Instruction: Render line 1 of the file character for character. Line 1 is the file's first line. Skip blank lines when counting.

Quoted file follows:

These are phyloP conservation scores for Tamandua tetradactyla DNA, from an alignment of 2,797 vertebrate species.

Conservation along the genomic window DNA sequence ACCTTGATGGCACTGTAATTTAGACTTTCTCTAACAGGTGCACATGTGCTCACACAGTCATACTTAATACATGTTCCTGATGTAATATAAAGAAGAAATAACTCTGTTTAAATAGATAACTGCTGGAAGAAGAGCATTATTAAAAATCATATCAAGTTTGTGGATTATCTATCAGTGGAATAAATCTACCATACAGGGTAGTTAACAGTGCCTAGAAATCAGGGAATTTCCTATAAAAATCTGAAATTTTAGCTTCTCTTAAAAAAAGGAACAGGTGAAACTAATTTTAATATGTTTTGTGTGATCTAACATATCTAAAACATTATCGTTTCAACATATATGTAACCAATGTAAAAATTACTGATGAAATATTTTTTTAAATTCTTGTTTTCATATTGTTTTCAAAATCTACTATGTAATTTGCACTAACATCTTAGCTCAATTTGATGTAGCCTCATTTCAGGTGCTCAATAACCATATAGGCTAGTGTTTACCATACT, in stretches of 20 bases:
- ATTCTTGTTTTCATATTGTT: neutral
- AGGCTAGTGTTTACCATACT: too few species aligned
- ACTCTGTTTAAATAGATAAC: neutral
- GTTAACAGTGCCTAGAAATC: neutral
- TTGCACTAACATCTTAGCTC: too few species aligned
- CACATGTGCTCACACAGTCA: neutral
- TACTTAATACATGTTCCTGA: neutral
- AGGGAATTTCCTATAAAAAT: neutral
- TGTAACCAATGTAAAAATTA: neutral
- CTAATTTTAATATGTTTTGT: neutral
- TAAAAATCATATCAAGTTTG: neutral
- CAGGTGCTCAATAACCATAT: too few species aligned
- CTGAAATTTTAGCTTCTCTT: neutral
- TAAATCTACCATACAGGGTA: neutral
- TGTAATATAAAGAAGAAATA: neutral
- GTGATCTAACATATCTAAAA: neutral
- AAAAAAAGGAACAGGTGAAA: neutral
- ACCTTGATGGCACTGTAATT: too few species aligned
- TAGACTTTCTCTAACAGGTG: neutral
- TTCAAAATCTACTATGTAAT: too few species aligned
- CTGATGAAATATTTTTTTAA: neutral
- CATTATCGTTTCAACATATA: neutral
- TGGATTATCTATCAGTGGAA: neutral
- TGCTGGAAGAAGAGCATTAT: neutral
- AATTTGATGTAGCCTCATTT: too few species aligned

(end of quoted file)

These are phyloP conservation scores for Tamandua tetradactyla DNA, from an alignment of 2,797 vertebrate species.